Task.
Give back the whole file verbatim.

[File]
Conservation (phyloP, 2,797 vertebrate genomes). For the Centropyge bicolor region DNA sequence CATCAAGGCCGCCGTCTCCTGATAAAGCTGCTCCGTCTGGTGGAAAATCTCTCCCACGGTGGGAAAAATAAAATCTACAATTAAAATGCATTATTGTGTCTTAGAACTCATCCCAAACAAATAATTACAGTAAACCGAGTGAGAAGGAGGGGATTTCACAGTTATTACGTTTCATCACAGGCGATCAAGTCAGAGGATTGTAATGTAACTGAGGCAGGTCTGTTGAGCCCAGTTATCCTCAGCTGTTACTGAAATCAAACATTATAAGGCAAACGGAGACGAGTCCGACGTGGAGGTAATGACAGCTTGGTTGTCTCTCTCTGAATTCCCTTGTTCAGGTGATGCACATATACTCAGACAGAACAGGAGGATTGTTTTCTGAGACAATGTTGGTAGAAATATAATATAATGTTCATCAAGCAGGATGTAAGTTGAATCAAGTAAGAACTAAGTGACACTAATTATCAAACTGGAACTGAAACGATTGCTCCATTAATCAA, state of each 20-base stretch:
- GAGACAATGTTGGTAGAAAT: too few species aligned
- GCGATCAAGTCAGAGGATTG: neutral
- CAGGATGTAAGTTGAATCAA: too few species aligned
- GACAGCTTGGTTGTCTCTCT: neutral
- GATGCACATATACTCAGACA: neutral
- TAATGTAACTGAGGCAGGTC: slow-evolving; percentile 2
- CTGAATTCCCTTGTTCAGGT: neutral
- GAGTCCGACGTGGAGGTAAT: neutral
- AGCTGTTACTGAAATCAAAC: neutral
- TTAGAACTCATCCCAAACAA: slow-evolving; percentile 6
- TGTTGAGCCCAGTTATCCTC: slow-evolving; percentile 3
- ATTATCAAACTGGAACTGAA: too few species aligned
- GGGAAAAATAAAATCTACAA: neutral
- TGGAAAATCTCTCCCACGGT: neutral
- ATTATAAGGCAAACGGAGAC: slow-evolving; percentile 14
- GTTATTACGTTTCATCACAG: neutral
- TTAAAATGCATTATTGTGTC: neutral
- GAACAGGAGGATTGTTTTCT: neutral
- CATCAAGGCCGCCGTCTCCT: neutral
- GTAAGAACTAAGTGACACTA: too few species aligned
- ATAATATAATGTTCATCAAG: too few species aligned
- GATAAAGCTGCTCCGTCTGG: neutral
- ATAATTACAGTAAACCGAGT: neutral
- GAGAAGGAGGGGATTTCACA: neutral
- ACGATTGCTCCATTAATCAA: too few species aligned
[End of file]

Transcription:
Conservation (phyloP, 2,797 vertebrate genomes). For the Centropyge bicolor region DNA sequence CATCAAGGCCGCCGTCTCCTGATAAAGCTGCTCCGTCTGGTGGAAAATCTCTCCCACGGTGGGAAAAATAAAATCTACAATTAAAATGCATTATTGTGTCTTAGAACTCATCCCAAACAAATAATTACAGTAAACCGAGTGAGAAGGAGGGGATTTCACAGTTATTACGTTTCATCACAGGCGATCAAGTCAGAGGATTGTAATGTAACTGAGGCAGGTCTGTTGAGCCCAGTTATCCTCAGCTGTTACTGAAATCAAACATTATAAGGCAAACGGAGACGAGTCCGACGTGGAGGTAATGACAGCTTGGTTGTCTCTCTCTGAATTCCCTTGTTCAGGTGATGCACATATACTCAGACAGAACAGGAGGATTGTTTTCTGAGACAATGTTGGTAGAAATATAATATAATGTTCATCAAGCAGGATGTAAGTTGAATCAAGTAAGAACTAAGTGACACTAATTATCAAACTGGAACTGAAACGATTGCTCCATTAATCAA, state of each 20-base stretch:
- GAGACAATGTTGGTAGAAAT: too few species aligned
- GCGATCAAGTCAGAGGATTG: neutral
- CAGGATGTAAGTTGAATCAA: too few species aligned
- GACAGCTTGGTTGTCTCTCT: neutral
- GATGCACATATACTCAGACA: neutral
- TAATGTAACTGAGGCAGGTC: slow-evolving; percentile 2
- CTGAATTCCCTTGTTCAGGT: neutral
- GAGTCCGACGTGGAGGTAAT: neutral
- AGCTGTTACTGAAATCAAAC: neutral
- TTAGAACTCATCCCAAACAA: slow-evolving; percentile 6
- TGTTGAGCCCAGTTATCCTC: slow-evolving; percentile 3
- ATTATCAAACTGGAACTGAA: too few species aligned
- GGGAAAAATAAAATCTACAA: neutral
- TGGAAAATCTCTCCCACGGT: neutral
- ATTATAAGGCAAACGGAGAC: slow-evolving; percentile 14
- GTTATTACGTTTCATCACAG: neutral
- TTAAAATGCATTATTGTGTC: neutral
- GAACAGGAGGATTGTTTTCT: neutral
- CATCAAGGCCGCCGTCTCCT: neutral
- GTAAGAACTAAGTGACACTA: too few species aligned
- ATAATATAATGTTCATCAAG: too few species aligned
- GATAAAGCTGCTCCGTCTGG: neutral
- ATAATTACAGTAAACCGAGT: neutral
- GAGAAGGAGGGGATTTCACA: neutral
- ACGATTGCTCCATTAATCAA: too few species aligned